Don’t come up behind them or touch them unexpectedly or in a way that reminds them of the assault. They may want to be held and comforted, or prefer not to be until they feel safe – ask what feels best.
Don’t feel offended if they find it difficult to be close, emotionally or, if you are their partner, sexually, after the assault. It is not that they feel you might assault them but that it may recall their feelings of violation and fear.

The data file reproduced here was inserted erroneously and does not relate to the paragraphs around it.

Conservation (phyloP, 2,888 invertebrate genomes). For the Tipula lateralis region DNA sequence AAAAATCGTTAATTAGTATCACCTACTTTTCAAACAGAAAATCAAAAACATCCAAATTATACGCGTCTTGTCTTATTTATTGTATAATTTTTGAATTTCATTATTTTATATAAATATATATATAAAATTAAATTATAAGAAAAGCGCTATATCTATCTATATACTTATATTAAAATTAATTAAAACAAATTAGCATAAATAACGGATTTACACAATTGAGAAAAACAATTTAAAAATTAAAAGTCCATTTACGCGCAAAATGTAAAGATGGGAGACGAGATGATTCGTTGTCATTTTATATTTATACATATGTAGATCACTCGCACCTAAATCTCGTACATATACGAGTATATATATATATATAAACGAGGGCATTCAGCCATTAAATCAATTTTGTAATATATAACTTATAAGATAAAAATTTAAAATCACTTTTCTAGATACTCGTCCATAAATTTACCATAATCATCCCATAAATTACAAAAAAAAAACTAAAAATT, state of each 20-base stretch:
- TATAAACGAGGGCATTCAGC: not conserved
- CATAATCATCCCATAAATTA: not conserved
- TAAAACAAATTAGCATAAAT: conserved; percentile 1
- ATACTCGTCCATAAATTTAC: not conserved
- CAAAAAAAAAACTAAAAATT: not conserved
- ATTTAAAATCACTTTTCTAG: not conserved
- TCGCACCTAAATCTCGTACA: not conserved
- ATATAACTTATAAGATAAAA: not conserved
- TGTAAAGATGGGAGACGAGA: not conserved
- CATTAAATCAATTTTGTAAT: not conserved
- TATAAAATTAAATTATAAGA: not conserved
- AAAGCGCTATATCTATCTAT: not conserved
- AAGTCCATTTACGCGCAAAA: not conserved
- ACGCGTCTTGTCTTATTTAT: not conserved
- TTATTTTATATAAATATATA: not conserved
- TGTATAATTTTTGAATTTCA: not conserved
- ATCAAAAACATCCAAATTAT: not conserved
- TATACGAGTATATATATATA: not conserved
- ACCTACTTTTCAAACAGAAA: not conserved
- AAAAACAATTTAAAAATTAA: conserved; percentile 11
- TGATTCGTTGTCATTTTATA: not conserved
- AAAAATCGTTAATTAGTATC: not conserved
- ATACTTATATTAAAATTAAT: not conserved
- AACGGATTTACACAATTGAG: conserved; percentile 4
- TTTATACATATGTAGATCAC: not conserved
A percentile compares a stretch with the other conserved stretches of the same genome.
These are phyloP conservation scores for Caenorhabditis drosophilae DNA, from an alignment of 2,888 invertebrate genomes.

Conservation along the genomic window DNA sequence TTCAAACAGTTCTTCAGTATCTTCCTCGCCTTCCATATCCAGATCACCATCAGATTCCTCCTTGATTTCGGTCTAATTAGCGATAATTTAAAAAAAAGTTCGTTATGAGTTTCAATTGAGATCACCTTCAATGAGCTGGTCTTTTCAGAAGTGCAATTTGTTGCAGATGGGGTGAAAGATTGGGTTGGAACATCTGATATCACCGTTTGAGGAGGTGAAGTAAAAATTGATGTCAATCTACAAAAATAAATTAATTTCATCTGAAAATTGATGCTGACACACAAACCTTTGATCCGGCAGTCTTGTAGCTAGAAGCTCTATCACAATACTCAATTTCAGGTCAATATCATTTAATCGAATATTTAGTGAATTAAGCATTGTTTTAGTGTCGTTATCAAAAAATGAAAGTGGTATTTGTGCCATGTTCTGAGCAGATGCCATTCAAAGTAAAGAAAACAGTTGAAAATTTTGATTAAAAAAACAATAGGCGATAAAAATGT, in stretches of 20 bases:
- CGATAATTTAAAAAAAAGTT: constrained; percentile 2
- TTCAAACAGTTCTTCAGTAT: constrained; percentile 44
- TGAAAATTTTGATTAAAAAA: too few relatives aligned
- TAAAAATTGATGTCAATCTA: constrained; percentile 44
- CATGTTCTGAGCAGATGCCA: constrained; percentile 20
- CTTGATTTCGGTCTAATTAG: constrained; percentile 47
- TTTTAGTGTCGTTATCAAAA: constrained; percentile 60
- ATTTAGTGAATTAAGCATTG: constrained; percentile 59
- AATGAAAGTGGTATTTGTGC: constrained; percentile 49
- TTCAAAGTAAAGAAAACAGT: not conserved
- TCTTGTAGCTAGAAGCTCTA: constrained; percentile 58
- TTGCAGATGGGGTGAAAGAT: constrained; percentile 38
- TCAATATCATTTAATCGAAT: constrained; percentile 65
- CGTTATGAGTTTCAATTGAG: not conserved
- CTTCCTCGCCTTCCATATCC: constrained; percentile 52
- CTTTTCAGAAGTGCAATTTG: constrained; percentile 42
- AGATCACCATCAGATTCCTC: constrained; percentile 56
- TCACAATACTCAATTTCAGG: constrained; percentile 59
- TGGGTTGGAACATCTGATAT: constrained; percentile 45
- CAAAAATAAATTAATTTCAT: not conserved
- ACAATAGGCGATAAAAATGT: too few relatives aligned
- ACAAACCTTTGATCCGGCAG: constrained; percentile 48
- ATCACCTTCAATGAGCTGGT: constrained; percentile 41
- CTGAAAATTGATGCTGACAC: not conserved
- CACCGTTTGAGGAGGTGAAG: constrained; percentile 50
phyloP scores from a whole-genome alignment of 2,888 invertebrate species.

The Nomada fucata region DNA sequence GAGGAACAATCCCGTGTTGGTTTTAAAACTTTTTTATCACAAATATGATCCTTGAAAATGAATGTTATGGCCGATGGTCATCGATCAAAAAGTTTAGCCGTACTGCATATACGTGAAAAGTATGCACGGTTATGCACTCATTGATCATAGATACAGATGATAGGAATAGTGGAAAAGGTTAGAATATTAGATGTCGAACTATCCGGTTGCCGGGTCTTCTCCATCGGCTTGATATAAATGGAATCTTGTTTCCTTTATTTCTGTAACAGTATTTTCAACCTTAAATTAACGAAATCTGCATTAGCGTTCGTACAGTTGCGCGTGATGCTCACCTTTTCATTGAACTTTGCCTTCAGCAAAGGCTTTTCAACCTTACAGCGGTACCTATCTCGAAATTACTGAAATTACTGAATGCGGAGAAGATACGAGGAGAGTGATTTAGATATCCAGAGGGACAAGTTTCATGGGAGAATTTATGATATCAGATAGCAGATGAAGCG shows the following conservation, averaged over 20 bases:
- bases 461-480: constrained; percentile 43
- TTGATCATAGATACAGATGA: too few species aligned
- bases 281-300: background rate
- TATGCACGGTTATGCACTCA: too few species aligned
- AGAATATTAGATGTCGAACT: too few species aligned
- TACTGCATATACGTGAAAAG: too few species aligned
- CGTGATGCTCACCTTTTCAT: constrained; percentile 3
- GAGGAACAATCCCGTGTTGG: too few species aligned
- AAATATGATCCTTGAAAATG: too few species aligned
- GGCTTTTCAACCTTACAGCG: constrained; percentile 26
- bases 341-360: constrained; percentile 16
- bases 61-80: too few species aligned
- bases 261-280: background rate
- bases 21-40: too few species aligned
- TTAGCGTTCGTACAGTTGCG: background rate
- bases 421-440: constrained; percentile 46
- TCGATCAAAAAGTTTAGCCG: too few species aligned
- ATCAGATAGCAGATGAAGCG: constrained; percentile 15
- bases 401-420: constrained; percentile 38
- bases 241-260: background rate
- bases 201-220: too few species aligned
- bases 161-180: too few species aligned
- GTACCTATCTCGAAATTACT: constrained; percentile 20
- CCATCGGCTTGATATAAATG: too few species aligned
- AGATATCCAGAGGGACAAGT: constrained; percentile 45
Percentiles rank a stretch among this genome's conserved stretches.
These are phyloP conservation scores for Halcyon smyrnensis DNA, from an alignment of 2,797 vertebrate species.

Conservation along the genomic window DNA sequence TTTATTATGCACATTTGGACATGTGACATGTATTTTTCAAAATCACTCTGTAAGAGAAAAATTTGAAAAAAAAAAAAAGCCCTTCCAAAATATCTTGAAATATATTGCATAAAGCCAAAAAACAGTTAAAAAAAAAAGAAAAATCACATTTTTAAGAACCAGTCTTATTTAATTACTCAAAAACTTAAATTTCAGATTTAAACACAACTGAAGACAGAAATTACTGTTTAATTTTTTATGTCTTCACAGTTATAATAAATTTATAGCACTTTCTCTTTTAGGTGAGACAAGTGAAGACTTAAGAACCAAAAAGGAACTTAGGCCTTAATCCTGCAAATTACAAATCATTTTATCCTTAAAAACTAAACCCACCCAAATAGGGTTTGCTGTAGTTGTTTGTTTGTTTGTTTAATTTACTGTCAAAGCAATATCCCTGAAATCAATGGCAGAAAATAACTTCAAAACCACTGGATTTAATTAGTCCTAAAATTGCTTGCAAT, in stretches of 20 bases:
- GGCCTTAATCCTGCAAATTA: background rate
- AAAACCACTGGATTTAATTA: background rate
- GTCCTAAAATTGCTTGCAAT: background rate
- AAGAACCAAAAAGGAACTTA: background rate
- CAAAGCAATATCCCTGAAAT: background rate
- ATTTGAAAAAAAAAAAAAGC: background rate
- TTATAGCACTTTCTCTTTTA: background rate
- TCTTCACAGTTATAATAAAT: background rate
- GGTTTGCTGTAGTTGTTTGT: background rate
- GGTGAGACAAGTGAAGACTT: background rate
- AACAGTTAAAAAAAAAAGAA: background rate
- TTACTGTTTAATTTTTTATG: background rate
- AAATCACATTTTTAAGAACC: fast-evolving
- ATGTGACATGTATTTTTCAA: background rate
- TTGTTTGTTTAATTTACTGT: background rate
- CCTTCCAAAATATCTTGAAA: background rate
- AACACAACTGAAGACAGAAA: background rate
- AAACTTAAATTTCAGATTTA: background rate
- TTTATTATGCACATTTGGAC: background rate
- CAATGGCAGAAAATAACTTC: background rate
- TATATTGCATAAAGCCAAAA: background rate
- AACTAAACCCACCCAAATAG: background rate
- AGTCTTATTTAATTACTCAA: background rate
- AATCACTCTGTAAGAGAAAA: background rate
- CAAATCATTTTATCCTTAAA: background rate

Encourage them to say what is comfortable and safe and how they want to spend their time with you. If you find that there is an emotional distance between you following the assault, try not to blame them or put pressure on them to forget it quickly. Seek support for yourself from someone who may understand – feeling guilt or pressure will only make it harder for them to work through the experience. Feeling that you are listening and responding, on the other hand, will help them to re-establish feelings of closeness and trust.